It’s all about Big Data nowadays. The more I hear, the more I wonder whether reducing all of my behaviors to numbers isn’t soon going to reduce me to nothing but a wisp of data points wafting through the algorithms of time. Maybe that’s all we are, anyway, statistically speaking.
I won’t belabor the small-minded ways Big Data is being used in some public school arenas: adding to the devaluation of teachers, the de-resourcing of underresourced schools, “proving” this or that. We can go back through history and discover, with Cathy Davidson and Nicholas Lemann, that the standardized testing boom was jump-started by the urgent need, in wartime, to industrialize the process of sorting and training young men. It won World Wars I and II, so why shouldn’t standardized testing win us an educational system, too?
Independent schools have long been up to their eyeballs in testing. The selective colleges that signed on in 1900 to what became the SAT drew students disproportionately from independent schools; these colleges are now super-selective, and they still have a disproportion of independent school matriculants. Independent secondary schools fret over SAT prep; elementary and middle schools sweat about secondary school admissions tests.
We can now worry, too, about item 13 of the 2011 National Association of Independent School Commission on Accreditation “Criteria for Effective Independent School Accreditation Practices.” Criterion 13 directs that schools show where and how they use data to inform decisions about instructional programs.
Easy enough, you might think. Just look at some scores and decide whether to flip-flop Algebra II and Geometry or spend more fifth-grade time on vocabulary than mythology.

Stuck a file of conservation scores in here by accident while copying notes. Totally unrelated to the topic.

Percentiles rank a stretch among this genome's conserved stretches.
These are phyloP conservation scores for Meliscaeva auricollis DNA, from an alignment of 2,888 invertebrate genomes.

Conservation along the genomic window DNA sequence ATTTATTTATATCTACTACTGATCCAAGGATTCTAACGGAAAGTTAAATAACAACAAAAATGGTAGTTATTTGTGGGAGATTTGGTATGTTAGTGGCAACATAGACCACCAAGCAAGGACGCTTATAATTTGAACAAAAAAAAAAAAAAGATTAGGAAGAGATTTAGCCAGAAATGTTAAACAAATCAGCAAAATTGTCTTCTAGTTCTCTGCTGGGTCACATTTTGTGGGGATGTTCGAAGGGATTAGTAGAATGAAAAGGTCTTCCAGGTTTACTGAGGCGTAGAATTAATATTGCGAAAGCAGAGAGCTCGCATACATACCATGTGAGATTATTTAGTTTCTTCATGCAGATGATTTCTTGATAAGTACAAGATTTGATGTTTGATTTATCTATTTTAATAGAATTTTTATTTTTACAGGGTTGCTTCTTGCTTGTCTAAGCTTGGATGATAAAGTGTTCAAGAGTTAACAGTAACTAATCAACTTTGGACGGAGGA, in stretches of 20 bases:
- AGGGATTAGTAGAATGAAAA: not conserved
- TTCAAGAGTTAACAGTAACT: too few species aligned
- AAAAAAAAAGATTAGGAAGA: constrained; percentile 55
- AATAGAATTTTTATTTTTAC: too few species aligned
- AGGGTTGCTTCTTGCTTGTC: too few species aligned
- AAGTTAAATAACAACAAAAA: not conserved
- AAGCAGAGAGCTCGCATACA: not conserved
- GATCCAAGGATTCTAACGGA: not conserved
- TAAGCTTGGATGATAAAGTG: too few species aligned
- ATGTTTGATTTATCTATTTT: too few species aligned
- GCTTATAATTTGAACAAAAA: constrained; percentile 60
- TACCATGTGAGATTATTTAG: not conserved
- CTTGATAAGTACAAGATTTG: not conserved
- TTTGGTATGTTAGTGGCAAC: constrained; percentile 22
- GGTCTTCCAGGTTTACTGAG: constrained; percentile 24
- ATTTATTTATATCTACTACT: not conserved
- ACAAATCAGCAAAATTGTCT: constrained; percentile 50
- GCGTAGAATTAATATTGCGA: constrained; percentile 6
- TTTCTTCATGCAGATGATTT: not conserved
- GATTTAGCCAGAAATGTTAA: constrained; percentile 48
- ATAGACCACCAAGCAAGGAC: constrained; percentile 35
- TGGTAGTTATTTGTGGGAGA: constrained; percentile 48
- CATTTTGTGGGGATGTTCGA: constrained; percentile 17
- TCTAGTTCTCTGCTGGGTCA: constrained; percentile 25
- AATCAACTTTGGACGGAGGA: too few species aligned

However, independent schools like to make loftier claims for their outcomes than just SAT and ERB scores (those that do, anyway; plenty just post college lists as a proxy for score data), so there is increasing interest in better data and better ways to use it. Connecticut independent school leaders Doug Lyons (a member of the NAIS Commission on Accreditation) and Andrew Niblock (bio) have gathered a wealth of information on various new instruments purported to measure broader and deeper educational outcomes than do SATs or the CTP-4.
A serious comer is the College and Work Readiness Assessment. The CWRA is the sibling of the Collegiate Learning Assessment, lately used to demonstrate some apparent shortcomings in college academics, and it asks students to create essay responses to multi-dimensional, broad-based, “real world” problems using a format rather like AP document-based questions. Currently used by 80+ independent and 70+ public/charter schools, the CWRA yields school-by-school normative data, but more importantly it can be used within a school, by testing at the different grade levels, to show “effect"--how cohorts of students improve in apples-to-apples comparison, thus demonstrating student learning in the areas being assessed--critical thinking, analytic reasoning, problem solving, and written communication. A school can find out (and show, if it chooses to) how much progress its students make in these areas, a putative demonstration of the school’s “value add.” (Learn more here and here, the latter from Jonathan Martin, who headed a CWRA-using school.)
Also promising is the High School Survey of Student Engagement. Another secondary-level sib (of the National Survey of Student Engagement), the HSSSE (“hessie”) is a detailed questionnaire that asks students essentially how much they put into their school experience and how much they believe they get out of it; it’s complex enough to yield viable data. For independent schools, HSSSE data (and that from a newer Middle Grades Survey) can be a wake-up call or even, for the fortunate and daring, a marketing tool.
I find it encouraging that there are tools to actually assess what we value--critical thinking, problem-solving, writing, engagement and curiosity--and to give us support in valuing what we assess (to paraphrase Grant Wiggins and others). Independent schools may not yet have mastered or fully understood the power of Big Data, but there is growing interest in new kinds of evidence to help make decisions and to show something meaningful about things that all educators believe are important.
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